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Thoughts on the Canon EOS 5D Mark IV

Canon recently announced their new camera in the 5D line — the 5D Mark IV (5D4). My first reaction to the announcement, after having gone through the specs, was a facepalm. And I’m not the only one, as there’s a lot of disappointment to be found everywhere on the Internet, especially when it comes to the video features.

I’m more of a stills person myself, so I focused more on the specs in that area. In my review of the 5D Mark III (5D3), I had offered a list of possible improvements for the 5D4. While some of those have been addressed, some of them have not.

First of all, Canon upped the resolution from 24MP to 30MP on the 5D4. This means an increase in file size, makes the camera slower and sacrifices image quality especially at the higher ISO values. Instead of the 30MP, I would have liked the camera at 24MP, with an improvement in speed (higher FPS), lower noise at high ISO (and higher usable ISO), and increased usable dynamic range (less noise and banding issues in shadows). So far, it does look like Canon managed to keep the image quality at least as good as the 5D3, while apparently improving the dynamic range and noise in the shadows, and increasing the frame rate from 6FPS to 7FPS, but it could have been MUCH better if they had kept the resolution at 24MP.

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Messages from the Universe

I promised in previous blog posts that I would write more about the “strange coincidences” that happen in my life. I’ve already written about some of them, and you can find them here on my blog tagged under “coincidences.” In this post I’m going to write about a number of them that have to do with numerology. Call me crazy — and I know I myself would many years ago — but receiving messages and guidance via numbers in our reality appears to be a real thing. I speak from experience.

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The Truth Offends; The Truth Hurts

Larken Rose published an excellent article (“You Should Be Offended”) recently where he discusses his experiences with confronting people with the truth. This article really resonated with me because I deal with very similar situations almost on a daily basis, and I share much of Larken’s views on this. Here are some quotes from his article that I liked in particular:

It may seem a tad ironic that, as someone who advocates a society based upon voluntary peaceful coexistence, I think it’s a good thing that some people are capable of being confrontational, argumentative bastards who don’t mind insulting and offending others. […] I’m talking about people willing to tell the truth even when the truth is not popular, and even when telling the truth can earn one the scorn and hatred of the general public.

It is neither brave nor useful to go around loudly telling a truth that everyone already knows. What matters—what changes the world—is people telling the truth when the rest of the world doesn’t know it, and doesn’t want to hear it. Going around today and proclaiming, “Slavery is wrong!” doesn’t require any courage or fortitude. The time to proclaim that was back when much of the world still thought that slavery was proper and legitimate, even righteous. What needs saying today is whatever truths still make people uncomfortable.

Even in a free society, there will still be ways in which people are rewarded for speaking about “safe” topics that the majority will approve of, and punished for undermining people’s paradigms and going beyond their comfort zones. But if you want to see the nauseating results of what happens when someone tailors and waters down his message in the hopes of pleasing everyone—or as many people as possible—you need look no further than politics: a huge substance-free parade of empty suit puppets spewing whatever vague, meaningless, feel-good tripe might dupe the moronic majority into supporting them.

In the long run, there is an advantage to having such an outlook. Yeah, you may be broke, and possibly despised by everyone you know, but at least people will know that you are genuine, that you say what you think, and that your soul is not for sale.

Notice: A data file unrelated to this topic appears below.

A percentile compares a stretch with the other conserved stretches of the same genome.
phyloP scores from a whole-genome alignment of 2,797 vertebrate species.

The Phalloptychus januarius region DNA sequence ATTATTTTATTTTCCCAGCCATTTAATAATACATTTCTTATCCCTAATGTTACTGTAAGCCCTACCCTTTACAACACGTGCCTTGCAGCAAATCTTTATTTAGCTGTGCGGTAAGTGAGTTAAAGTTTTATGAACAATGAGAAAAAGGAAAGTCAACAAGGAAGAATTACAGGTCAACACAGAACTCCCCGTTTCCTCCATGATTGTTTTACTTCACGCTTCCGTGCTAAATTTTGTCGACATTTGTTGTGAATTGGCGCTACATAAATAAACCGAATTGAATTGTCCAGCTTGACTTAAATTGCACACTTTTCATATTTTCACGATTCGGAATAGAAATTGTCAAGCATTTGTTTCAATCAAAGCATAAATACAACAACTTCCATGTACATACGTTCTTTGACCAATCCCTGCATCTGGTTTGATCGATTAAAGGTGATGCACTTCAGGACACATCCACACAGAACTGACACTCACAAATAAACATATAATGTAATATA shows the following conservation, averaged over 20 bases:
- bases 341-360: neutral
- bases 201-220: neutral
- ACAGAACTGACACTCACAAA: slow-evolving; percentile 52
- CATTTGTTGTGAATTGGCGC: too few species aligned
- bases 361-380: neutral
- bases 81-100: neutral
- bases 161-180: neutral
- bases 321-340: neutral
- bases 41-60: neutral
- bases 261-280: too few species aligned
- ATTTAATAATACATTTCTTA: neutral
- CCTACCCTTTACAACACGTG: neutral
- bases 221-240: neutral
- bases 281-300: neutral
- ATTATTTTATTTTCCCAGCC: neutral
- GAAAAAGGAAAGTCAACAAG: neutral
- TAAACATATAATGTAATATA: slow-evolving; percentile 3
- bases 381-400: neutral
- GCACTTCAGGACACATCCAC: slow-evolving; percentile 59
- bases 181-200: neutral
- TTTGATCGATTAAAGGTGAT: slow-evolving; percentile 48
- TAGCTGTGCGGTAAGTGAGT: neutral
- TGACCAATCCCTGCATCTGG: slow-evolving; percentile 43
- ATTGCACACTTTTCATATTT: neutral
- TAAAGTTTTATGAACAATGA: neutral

I absolutely hate watering down or sugar-coating anything I have to say. When done “correctly” it’s essentially a form of mind-manipulation — something I despise and avoid as much as I can. And when it’s not done “correctly” it’s an ineffective way of communication, because it distorts your message and your message can lose much of its impact or meaning by the time it reaches your audience. This can cause a lot of misunderstandings. Not to mention that it’s a complete waste of any mental energy that you have to put into worrying and transforming your message so that it might be perceived in a more positive way by people. In my experience it’s a much better approach for the long term to keep your message clear, frank, direct and to the point. Lean and mean; no beating around the bush.

People often complain that I’m too direct, too sharp or come across too offensive in my communications. The earliest I can remember getting such feedback was when I was around 20 years old, and wrote an internal email to the management team at one of my first full-time employers. In that email I expressed my criticism with the way things were going in the company, while, of course, also offering my views on ways to improve things. The feedback I got later from one of the managers was that I was “very sharp” and that he “almost felt attacked” and that I might want to consider “choosing my wording more carefully” in the future. But choosing my wording more carefully has never been, and will never be, my style. So other subsequent employers had to deal with my frankness and directness as well.

And the reason why I choose to be like this, is because I know from experience that it’s the best approach. People might get uncomfortable, maybe even offended, but your message will have been received in absolute clarity, free from any noise and bloat, and will be precisely understood (eventually). And I like to communicate in this way especially if it concerns telling the truth to people and pointing out that they’re wrong, in the hope that they might change and improve themselves. Especially in such cases, sugar-coating or watering down your message will seldom motivate people to change in the right way. Even if you bring it to them as polite and respectful as possible, the truth will often hurt people, it might shock them when they first learn about it, and it might even completely shake up and destroy their worldview. But all of that is needed in order to leave a mark in their subconscious (or unconscious) that will eventually motivate them to change. Consciously they might (try to) shut themselves off from your message, but subconsciously it will continue to keep them busy — you can be absolutely confident of that. What has been seen/heard, cannot be unseen/unheard. You’ll eventually come to notice the effects. And sometimes change is a relatively slow process, so be realistic about your expectations and don’t expect results too soon.